Summary and main findings

This study investigated sex differences in the in-vivo forearm VC regulation in young healthy humans. The in-vivo regulation of VC is a continuous balance between sympathetic vasoconstriction and endothelial-mediated vasodilation [10]. The precise regulation of VC is essential for controlling tissue BF and systemic blood pressure [11]. The interaction between sympathetic vasoconstriction and endothelial-mediated vasodilation was evaluated by assessing the sympathetic-mediated blunting of forearm vasodilation after a brief period of ischemia. It was also assessed whether any sympathetic-mediated restriction of vasodilation blunts tissue BF and re-oxygenation after circulatory reperfusion in both sexes. Our data may agree with previous investigations suggesting that women have blunted transduction of sympathetic activity into vasoconstriction compared to men. Indeed, TPR was augmented in response to CPT-induced SYMP in men but not in women. Although the higher brachial artery FMD found in women compared to men may lead to the initial conclusion that women have greater endothelial-mediated vasodilation, this non-normalized result is biased by the smaller baseline brachial artery diameter in women. Indeed, no sex differences in brachial artery FMD were found after normalization to baseline diameter (details below). The percent increases from baseline of peak and average forearm VC after circulatory occlusion, at rest, were similar between sexes. Interestingly, such increases were also similar between sexes during SYMP, regardless of the fact that women showed a blunted increase in TPR in response to SYMP. Thus, as shown in Fig. 3, sympathetic-mediated restriction of vasodilation was similar between sexes. The percent increase from baseline of the average brachial artery BF after cuff release was also similar between sexes at rest and during SYMP. Although SYMP restrained the average forearm VC increment over the 60 s after release of circulatory occlusion, such a restriction did not impair the normal hand re-oxygenation that occurs in that time frame in both sexes.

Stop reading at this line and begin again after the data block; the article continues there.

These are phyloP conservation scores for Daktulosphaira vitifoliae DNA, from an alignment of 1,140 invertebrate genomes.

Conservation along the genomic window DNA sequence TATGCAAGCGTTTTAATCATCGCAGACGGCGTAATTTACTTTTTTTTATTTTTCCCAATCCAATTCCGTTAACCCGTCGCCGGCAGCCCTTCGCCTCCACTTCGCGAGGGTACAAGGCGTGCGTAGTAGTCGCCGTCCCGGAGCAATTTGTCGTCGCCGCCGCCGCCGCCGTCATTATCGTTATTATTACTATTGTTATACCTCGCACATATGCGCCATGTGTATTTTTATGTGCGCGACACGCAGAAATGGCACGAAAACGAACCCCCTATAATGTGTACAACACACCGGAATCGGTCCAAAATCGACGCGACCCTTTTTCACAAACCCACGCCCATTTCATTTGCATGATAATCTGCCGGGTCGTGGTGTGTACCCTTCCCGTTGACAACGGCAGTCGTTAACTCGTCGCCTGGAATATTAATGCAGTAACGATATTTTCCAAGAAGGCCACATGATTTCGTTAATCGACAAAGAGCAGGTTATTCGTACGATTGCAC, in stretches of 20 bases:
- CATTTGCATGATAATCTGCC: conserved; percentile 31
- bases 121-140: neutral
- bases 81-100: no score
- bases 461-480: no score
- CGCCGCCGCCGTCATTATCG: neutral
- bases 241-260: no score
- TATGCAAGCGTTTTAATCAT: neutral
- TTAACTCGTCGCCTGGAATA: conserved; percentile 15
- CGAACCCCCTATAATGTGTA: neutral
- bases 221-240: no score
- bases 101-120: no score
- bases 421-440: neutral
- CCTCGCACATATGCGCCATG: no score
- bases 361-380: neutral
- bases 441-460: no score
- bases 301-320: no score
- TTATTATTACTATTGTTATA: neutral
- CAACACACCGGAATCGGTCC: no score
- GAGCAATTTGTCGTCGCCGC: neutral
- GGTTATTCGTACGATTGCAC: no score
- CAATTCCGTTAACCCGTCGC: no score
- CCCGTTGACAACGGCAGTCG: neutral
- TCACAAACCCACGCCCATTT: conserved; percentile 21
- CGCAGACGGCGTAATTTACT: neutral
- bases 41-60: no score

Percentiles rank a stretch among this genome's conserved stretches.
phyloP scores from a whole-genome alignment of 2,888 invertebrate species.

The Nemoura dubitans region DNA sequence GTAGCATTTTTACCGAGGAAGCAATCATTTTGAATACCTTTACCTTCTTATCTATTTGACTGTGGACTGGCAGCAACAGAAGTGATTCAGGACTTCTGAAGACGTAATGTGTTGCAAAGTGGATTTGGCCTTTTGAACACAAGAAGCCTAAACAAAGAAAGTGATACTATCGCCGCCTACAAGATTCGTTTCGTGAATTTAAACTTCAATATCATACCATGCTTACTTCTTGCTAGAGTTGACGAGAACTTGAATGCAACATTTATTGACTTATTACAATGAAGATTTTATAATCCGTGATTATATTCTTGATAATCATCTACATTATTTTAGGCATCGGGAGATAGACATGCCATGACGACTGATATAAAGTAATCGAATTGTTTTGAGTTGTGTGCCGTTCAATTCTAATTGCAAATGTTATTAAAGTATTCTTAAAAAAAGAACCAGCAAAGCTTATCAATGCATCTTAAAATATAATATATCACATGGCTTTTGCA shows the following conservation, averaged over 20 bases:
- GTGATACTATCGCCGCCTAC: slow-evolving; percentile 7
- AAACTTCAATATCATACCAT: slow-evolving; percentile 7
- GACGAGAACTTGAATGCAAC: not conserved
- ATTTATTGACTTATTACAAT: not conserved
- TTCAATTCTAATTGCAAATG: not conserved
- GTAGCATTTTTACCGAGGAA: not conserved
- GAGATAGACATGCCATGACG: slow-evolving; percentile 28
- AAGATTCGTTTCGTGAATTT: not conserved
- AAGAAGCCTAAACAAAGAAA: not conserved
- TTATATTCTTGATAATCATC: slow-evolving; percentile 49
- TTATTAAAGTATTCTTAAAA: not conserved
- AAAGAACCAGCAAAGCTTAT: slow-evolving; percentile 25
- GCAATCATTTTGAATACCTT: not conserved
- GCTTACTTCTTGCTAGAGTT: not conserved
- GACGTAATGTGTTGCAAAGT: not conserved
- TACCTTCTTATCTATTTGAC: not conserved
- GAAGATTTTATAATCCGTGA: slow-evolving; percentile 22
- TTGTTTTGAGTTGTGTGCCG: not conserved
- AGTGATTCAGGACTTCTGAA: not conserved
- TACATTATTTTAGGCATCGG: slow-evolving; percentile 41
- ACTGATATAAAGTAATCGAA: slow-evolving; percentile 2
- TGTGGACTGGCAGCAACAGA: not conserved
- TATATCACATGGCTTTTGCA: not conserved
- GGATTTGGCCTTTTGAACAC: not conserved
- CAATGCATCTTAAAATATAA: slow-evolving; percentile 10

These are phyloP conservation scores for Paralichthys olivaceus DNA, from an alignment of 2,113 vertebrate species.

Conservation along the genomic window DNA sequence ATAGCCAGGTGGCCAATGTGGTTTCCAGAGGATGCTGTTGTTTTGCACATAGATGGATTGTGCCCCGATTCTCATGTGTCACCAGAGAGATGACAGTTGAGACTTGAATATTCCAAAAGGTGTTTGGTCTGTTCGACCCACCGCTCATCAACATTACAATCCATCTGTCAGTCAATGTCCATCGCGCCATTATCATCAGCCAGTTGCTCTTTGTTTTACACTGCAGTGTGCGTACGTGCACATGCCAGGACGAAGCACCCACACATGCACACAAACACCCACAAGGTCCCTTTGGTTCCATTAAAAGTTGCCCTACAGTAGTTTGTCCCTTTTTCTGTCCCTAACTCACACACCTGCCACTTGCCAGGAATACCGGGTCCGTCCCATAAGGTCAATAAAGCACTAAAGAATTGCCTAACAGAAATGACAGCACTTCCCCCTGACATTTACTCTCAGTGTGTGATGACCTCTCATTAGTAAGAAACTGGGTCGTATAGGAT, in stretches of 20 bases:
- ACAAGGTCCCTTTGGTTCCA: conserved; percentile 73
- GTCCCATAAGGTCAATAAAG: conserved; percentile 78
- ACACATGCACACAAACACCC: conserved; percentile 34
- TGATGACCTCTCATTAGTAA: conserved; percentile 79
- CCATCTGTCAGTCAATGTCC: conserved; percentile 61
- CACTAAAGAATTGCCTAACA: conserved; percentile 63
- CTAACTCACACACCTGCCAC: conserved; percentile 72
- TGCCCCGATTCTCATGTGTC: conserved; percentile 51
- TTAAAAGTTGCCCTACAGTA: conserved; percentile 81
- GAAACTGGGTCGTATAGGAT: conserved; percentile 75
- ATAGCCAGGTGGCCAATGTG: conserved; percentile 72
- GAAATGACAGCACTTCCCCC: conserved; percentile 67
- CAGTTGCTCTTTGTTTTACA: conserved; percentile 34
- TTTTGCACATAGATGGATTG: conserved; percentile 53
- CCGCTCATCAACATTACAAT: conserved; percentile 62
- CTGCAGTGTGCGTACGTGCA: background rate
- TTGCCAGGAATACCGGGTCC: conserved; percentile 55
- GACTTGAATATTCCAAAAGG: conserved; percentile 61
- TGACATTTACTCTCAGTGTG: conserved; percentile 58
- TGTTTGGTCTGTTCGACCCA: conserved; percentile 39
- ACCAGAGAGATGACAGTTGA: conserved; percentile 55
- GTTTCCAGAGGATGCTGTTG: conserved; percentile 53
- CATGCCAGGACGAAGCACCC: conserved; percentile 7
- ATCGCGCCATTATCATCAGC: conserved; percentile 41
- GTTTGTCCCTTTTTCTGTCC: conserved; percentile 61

CPT was used to induce SYMP. CPT is a painful stressor that elevates blood pressure mainly due to peripheral sympathetic vasoconstriction [21]. This stimulant was used in several investigations to assess the sympathetic-mediated blunting of nitric oxide-mediated endothelial vasodilation [18, 19, 22]. The specific timing of application of the CPT stimulus used in our experimental protocol was taken from the study by Dyson et al. [19] to have a direct comparison between previous findings and our own. CPT-induced SYMP has been shown to blunt the normal brachial artery vasodilation upon release of circulatory occlusion [18, 19, 22]. Other non-invasive sympathetic stimulants such as mental arithmetic tasks, lower body suction, and muscle chemoreflex activation failed in this intent [19]. The percent increase from baseline of forearm VC following reperfusion was considered the main research outcome in our study. Increases in VC provide information on the global vasodilation of the forearm, including changes in resistance arterioles and pre-capillary arterioles. Restrictions in the normal forearm VC increase after a brief period of ischemia can potentially affect BF towards the hand and, thus, the hand re-oxygenation in that time frame. The brachial artery FMD was a secondary research outcome in our study. It provides information on nitric oxide-mediated endothelial vasodilation, which has been associated with coronary artery endothelial function [23]. However, brachial artery FMD does not provide information on the precise regulation of BF towards the hand [24]. Hemodynamic changes were calculated via the ModelFlow algorithm of Portapres. This algorithm has been widely validated and used in research [25, 26]. It uses a statistical model of the human circulation to calculate the hemodynamic parameters from the finger arterial pressure waveform.